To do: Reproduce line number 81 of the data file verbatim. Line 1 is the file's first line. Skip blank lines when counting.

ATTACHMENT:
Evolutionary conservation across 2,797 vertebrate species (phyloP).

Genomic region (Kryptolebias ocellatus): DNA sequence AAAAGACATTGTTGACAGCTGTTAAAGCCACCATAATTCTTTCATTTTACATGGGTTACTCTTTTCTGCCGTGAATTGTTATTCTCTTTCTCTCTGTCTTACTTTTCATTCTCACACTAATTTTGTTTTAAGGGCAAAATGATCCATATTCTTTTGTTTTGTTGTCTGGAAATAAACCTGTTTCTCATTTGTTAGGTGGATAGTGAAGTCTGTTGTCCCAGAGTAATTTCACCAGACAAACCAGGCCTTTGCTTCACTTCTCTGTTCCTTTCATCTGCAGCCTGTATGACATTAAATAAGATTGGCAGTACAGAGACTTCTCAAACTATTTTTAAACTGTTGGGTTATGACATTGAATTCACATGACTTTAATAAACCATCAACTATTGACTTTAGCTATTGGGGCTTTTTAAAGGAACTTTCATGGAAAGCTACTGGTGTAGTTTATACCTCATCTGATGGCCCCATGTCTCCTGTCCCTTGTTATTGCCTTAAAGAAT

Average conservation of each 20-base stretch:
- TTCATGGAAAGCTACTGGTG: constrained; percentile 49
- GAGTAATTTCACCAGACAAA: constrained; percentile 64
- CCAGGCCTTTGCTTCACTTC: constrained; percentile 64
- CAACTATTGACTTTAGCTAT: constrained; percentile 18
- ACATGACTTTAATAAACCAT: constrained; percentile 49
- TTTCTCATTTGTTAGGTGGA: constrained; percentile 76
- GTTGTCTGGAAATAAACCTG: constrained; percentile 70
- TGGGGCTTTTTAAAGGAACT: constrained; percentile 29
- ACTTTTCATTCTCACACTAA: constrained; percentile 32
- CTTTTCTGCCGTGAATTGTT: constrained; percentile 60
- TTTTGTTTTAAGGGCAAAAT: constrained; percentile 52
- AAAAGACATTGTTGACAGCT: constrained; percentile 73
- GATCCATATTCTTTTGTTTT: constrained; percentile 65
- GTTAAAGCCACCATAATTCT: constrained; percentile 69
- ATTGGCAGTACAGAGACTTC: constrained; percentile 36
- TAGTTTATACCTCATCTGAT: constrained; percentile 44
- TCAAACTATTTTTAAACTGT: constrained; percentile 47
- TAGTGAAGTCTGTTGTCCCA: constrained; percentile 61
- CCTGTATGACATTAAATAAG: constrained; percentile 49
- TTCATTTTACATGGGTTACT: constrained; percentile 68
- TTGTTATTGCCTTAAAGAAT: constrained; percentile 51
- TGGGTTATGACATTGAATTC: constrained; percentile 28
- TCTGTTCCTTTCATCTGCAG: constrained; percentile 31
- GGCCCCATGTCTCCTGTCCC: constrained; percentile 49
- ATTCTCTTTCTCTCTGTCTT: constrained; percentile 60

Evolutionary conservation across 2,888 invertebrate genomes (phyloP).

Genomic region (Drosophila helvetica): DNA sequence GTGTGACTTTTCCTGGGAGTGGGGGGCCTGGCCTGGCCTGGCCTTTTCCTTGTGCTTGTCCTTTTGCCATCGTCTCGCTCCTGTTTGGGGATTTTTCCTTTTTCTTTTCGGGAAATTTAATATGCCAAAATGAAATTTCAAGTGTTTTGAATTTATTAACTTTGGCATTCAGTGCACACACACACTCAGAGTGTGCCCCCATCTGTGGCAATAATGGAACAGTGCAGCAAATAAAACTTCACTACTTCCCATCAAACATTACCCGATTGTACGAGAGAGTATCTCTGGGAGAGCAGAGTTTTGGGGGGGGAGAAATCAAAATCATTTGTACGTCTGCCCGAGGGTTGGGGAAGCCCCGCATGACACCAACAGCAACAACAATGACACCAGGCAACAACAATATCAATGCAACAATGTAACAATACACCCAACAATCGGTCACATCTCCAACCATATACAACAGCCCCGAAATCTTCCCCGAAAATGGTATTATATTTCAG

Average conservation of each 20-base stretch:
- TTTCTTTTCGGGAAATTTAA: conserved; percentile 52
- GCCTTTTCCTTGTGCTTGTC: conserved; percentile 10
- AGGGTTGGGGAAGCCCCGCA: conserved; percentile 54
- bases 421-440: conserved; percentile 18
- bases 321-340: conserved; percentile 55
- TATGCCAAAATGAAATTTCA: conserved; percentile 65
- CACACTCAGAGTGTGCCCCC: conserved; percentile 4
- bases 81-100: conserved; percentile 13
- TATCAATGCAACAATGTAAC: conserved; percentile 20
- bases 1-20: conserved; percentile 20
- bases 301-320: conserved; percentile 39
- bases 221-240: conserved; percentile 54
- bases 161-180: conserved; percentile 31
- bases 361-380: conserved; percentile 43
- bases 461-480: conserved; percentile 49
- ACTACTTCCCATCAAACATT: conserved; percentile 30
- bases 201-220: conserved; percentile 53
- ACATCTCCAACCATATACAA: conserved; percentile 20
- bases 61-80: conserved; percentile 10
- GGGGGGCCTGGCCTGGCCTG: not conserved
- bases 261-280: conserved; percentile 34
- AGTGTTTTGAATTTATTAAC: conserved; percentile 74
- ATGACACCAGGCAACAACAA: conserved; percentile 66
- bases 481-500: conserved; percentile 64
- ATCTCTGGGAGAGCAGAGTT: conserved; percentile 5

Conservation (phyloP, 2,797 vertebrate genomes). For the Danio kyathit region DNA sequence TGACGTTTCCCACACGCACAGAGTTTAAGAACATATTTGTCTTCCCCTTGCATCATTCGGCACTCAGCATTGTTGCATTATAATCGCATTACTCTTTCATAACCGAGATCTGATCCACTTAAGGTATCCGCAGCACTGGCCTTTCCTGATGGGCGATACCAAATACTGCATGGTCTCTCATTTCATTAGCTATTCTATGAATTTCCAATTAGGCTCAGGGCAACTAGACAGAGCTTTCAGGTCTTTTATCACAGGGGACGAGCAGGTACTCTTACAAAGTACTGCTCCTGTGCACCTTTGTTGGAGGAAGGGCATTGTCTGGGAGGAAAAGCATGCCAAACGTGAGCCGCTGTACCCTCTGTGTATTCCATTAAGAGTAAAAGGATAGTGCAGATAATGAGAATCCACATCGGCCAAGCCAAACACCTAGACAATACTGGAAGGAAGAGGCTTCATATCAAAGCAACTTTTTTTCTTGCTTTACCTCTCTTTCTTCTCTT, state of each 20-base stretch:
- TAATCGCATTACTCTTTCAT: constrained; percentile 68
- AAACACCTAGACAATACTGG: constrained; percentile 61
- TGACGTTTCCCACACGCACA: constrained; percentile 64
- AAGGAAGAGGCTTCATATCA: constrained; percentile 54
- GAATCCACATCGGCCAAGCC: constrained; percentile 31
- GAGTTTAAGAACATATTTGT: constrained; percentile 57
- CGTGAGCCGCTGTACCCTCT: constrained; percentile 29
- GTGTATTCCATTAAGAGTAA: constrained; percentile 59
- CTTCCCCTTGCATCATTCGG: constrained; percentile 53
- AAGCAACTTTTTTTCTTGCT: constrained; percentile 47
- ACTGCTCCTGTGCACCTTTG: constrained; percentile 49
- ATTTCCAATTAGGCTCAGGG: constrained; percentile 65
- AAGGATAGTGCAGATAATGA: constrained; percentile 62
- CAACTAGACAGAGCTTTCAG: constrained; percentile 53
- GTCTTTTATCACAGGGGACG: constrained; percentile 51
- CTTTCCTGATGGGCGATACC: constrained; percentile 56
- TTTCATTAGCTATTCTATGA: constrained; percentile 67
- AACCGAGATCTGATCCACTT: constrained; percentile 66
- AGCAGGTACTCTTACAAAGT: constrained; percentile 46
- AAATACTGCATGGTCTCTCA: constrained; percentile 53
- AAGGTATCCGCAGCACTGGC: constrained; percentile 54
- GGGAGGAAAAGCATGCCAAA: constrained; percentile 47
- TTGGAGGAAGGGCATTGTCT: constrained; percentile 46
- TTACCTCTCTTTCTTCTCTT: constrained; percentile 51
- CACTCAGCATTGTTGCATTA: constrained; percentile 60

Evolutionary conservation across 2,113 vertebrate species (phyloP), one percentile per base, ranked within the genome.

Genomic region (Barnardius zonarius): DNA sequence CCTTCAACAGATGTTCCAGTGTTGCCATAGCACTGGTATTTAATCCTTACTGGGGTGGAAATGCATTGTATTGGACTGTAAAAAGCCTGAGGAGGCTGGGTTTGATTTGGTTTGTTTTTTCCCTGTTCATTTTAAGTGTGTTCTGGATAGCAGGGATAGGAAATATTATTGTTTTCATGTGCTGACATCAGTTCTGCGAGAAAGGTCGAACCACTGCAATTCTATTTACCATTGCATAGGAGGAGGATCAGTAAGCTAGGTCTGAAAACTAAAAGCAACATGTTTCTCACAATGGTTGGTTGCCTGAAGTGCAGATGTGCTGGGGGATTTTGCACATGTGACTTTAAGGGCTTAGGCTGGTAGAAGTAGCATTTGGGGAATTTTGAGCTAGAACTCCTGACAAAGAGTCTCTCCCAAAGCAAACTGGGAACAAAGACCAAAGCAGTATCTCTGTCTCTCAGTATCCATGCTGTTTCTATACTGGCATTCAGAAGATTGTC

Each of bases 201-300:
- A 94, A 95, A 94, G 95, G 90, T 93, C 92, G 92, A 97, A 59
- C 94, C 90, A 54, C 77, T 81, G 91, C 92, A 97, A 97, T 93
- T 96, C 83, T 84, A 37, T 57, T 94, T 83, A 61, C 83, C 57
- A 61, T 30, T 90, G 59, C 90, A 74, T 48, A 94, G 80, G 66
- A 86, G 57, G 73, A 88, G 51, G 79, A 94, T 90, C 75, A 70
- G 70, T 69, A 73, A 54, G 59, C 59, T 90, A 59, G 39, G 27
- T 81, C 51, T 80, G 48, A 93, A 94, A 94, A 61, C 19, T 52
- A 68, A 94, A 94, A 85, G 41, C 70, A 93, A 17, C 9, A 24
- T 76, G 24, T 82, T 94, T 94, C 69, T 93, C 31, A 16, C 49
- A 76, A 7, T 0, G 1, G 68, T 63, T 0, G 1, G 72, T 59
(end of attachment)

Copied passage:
- TTACCTCTCTTTCTTCTCTT: constrained; percentile 51